Unilever is ramping up its commitment to doing its part in the name of sustainability and conservation. As part of this commitment, the food giant is investing €1 billion ($1.25 billion USD) in a new, dedicated Climate and Nature Fund to make meaningful and decisive action encompassing a variety of projects, including fighting climate change, protecting and regenerating nature, preserving resources, and even achieving Net Zero emissions by 2039.
“While the world is dealing with the devastating effects of the COVID-19 pandemic and grappling with serious issues of inequality, we can’t let ourselves forget that the climate crisis is still a threat to all of us. Climate change, nature degradation, biodiversity decline, water scarcity—all these issues are interconnected, and we must address them all simultaneously,” explained Alan Jope, CEO. “In doing so, we must also recognise that the climate crisis is not only an environmental emergency; it also has a terrible impact on lives and livelihoods. We, therefore, have a responsibility to help tackle the crisis: as a business, and through direct action by our brands.”
Much of Unilever’s latest commitment includes partnering with like-minded brands and companies that are also doing their part to work alongside the next generation of farmers and smallholders; drive programs to protect and restore forests, soil, and biodiversity; and collaborate with governments and other organizations to improve access to water for all communities. Additional projects the food behemoth is taking on include landscape restoration, reforestation, carbon sequestration, wildlife protection, and water preservation.
Unilever also plans to overhaul its packaging by making its product formulations biodegradable by 2030. According to a press release, this will help the company drive innovations and solutions while minimizing its impact on water and aquatic ecosystems. On top of this massive undertaking, Unilever is also looking to achieve a deforestation-free supply chain by 2023 by increasing traceability and transparency through emerging digital technologies.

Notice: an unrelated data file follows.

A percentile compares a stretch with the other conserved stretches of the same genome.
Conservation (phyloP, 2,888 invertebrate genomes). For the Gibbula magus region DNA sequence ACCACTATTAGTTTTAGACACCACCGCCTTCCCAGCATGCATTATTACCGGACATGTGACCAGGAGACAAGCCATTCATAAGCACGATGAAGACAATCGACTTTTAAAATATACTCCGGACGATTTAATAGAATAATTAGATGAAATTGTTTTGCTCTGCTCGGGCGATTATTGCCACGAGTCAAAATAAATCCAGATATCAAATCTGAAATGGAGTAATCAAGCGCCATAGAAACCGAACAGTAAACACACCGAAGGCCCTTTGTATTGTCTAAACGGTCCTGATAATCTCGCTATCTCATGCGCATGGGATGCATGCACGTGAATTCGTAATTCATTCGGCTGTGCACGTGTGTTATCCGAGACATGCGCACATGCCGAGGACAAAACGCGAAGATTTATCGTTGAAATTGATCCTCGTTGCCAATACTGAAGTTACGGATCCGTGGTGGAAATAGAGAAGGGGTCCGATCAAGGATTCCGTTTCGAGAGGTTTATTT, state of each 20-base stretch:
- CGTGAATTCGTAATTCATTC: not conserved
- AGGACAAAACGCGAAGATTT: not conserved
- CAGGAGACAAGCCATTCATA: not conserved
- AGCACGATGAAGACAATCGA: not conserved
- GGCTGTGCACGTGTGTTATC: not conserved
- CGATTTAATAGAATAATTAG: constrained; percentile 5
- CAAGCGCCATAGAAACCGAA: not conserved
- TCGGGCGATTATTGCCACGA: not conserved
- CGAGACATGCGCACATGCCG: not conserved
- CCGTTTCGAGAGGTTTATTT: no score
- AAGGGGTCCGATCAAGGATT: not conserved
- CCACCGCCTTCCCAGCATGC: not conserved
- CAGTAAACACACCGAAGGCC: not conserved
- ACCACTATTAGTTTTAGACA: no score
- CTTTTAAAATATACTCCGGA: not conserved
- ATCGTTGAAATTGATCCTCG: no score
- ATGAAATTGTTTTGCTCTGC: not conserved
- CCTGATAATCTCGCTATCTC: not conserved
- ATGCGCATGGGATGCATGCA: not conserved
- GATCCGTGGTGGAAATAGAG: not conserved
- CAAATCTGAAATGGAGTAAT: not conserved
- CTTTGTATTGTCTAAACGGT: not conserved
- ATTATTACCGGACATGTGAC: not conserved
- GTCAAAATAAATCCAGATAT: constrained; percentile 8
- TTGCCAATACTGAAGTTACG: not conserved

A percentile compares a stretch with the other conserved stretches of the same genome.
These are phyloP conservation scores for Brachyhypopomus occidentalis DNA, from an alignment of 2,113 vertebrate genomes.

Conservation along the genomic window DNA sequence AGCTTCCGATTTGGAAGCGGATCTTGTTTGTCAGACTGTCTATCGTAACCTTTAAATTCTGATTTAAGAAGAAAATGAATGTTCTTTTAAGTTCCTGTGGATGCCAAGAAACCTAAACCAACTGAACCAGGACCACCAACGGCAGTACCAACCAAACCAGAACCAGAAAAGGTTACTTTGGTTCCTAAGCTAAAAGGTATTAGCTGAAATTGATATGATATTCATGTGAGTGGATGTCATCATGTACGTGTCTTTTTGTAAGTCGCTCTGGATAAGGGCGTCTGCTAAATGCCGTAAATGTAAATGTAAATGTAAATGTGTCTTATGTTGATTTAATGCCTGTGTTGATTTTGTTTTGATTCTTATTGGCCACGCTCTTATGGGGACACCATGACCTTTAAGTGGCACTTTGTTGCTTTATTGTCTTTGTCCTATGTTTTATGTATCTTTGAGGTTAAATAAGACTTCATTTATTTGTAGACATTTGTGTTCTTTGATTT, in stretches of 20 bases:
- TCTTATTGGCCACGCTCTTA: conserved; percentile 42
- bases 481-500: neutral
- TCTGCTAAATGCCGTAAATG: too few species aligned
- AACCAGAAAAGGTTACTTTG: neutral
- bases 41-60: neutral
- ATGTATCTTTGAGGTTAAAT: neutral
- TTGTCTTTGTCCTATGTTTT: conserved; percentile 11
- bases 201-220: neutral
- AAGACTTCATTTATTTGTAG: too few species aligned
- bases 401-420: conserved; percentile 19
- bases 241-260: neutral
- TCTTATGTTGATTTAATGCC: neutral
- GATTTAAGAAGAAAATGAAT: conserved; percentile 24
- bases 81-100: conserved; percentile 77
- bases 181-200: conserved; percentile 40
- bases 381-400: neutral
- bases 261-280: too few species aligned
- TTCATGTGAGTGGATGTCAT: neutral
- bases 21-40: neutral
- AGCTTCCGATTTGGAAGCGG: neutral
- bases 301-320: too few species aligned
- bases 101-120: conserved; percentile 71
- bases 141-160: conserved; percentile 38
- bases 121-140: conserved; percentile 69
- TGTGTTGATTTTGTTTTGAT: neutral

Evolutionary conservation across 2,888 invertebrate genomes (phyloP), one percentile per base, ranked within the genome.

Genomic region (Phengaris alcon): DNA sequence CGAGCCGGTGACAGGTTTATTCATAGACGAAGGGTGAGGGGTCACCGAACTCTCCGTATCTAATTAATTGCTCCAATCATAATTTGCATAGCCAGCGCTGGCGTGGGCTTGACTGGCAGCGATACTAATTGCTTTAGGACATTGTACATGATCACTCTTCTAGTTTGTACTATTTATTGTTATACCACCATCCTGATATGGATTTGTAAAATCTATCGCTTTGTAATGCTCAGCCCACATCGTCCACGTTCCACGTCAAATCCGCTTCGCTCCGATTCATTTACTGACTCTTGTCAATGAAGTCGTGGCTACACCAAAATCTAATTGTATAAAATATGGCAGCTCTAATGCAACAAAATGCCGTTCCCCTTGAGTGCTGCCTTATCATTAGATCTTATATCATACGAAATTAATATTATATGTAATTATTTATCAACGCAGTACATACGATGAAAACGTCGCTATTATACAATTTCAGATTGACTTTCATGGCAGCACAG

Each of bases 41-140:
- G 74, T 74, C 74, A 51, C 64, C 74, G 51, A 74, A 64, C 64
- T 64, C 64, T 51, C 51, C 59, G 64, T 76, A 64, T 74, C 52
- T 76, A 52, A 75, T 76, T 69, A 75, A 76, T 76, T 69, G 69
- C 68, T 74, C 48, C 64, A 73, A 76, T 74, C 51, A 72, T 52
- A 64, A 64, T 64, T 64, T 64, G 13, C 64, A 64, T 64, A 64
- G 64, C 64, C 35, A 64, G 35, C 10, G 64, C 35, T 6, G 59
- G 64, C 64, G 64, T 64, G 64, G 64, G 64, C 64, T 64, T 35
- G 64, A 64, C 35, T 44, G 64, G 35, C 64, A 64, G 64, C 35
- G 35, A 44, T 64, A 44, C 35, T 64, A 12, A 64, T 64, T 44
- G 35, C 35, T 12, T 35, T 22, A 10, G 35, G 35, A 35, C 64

“Our collective responsibility in tackling the climate crisis is to drive an absolute reduction of greenhouse gas emissions, not simply focus on offsetting—and we have the scale and determination to make it happen. But this is not enough. If we want to have a healthy planet long into the future, we must also look after nature: forests, soil biodiversity, and water ecosystems,” said Marc Engel, Chief Supply Chain Officer. “In most parts of the world, the economic and social inclusion of farmers and smallholders in sustainable agricultural production is the single most important driver of change for halting deforestation, restoring forests, and helping regenerate nature. In the end, they are the stewards of the land. We must, therefore, empower and work with a new generation of farmers and smallholders in order to make a step change in regenerating nature.”
Jope concluded, “The planet is in crisis, and we must take decisive action to stop the damage, and to restore its health. Last year, we set out a plan to tackle perhaps the most visible environmental issue we have in the consumer goods industry: plastic packaging. We set ourselves new and stretching targets that include halving our use of virgin plastic, and helping collect and process more plastic packaging than we sell. While it’s critical to address the impact that our products have at the end of their life, it’s just as important to continue to look at the impact they have on the planet at the start of their life—in the sourcing of materials—as well as in their manufacture and transport. We will reduce the impact that our products and our operations have on the environment, and we will do our part to bring the planet back to health.”
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